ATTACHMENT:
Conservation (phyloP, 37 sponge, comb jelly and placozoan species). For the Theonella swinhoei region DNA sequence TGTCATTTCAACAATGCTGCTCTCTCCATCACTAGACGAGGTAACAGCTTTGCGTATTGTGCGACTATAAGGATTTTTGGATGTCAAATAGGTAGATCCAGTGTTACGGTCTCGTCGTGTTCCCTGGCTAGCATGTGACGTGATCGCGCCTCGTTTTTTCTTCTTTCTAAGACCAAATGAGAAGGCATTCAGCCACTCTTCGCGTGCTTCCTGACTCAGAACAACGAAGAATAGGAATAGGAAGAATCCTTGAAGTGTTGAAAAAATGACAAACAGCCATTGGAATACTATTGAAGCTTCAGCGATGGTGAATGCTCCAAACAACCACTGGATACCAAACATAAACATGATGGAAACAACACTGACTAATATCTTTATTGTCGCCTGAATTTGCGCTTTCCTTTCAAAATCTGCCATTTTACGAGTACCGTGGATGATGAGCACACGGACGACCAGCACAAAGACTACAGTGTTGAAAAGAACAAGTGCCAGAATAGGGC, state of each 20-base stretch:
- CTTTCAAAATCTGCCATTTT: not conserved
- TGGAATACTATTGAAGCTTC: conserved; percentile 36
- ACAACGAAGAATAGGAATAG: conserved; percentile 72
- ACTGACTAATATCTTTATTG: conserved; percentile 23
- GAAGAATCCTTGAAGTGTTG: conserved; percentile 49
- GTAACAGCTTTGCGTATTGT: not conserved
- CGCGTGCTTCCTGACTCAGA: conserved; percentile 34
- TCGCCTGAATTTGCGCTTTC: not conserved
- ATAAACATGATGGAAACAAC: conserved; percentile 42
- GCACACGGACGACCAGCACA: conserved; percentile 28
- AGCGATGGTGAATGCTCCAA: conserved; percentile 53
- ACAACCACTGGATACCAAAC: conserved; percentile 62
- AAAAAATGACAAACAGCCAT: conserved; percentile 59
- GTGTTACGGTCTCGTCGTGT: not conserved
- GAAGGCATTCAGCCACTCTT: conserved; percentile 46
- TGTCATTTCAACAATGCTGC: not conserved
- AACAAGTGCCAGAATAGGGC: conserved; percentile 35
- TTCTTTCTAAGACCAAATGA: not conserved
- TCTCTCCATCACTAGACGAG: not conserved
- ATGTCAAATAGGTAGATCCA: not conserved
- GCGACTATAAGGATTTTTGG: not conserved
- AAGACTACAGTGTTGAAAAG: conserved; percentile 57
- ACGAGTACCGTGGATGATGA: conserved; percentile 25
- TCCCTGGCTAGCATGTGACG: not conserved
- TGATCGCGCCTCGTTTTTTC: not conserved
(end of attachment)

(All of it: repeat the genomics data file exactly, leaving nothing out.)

Conservation (phyloP, 37 sponge, comb jelly and placozoan species). For the Theonella swinhoei region DNA sequence TGTCATTTCAACAATGCTGCTCTCTCCATCACTAGACGAGGTAACAGCTTTGCGTATTGTGCGACTATAAGGATTTTTGGATGTCAAATAGGTAGATCCAGTGTTACGGTCTCGTCGTGTTCCCTGGCTAGCATGTGACGTGATCGCGCCTCGTTTTTTCTTCTTTCTAAGACCAAATGAGAAGGCATTCAGCCACTCTTCGCGTGCTTCCTGACTCAGAACAACGAAGAATAGGAATAGGAAGAATCCTTGAAGTGTTGAAAAAATGACAAACAGCCATTGGAATACTATTGAAGCTTCAGCGATGGTGAATGCTCCAAACAACCACTGGATACCAAACATAAACATGATGGAAACAACACTGACTAATATCTTTATTGTCGCCTGAATTTGCGCTTTCCTTTCAAAATCTGCCATTTTACGAGTACCGTGGATGATGAGCACACGGACGACCAGCACAAAGACTACAGTGTTGAAAAGAACAAGTGCCAGAATAGGGC, state of each 20-base stretch:
- CTTTCAAAATCTGCCATTTT: not conserved
- TGGAATACTATTGAAGCTTC: conserved; percentile 36
- ACAACGAAGAATAGGAATAG: conserved; percentile 72
- ACTGACTAATATCTTTATTG: conserved; percentile 23
- GAAGAATCCTTGAAGTGTTG: conserved; percentile 49
- GTAACAGCTTTGCGTATTGT: not conserved
- CGCGTGCTTCCTGACTCAGA: conserved; percentile 34
- TCGCCTGAATTTGCGCTTTC: not conserved
- ATAAACATGATGGAAACAAC: conserved; percentile 42
- GCACACGGACGACCAGCACA: conserved; percentile 28
- AGCGATGGTGAATGCTCCAA: conserved; percentile 53
- ACAACCACTGGATACCAAAC: conserved; percentile 62
- AAAAAATGACAAACAGCCAT: conserved; percentile 59
- GTGTTACGGTCTCGTCGTGT: not conserved
- GAAGGCATTCAGCCACTCTT: conserved; percentile 46
- TGTCATTTCAACAATGCTGC: not conserved
- AACAAGTGCCAGAATAGGGC: conserved; percentile 35
- TTCTTTCTAAGACCAAATGA: not conserved
- TCTCTCCATCACTAGACGAG: not conserved
- ATGTCAAATAGGTAGATCCA: not conserved
- GCGACTATAAGGATTTTTGG: not conserved
- AAGACTACAGTGTTGAAAAG: conserved; percentile 57
- ACGAGTACCGTGGATGATGA: conserved; percentile 25
- TCCCTGGCTAGCATGTGACG: not conserved
- TGATCGCGCCTCGTTTTTTC: not conserved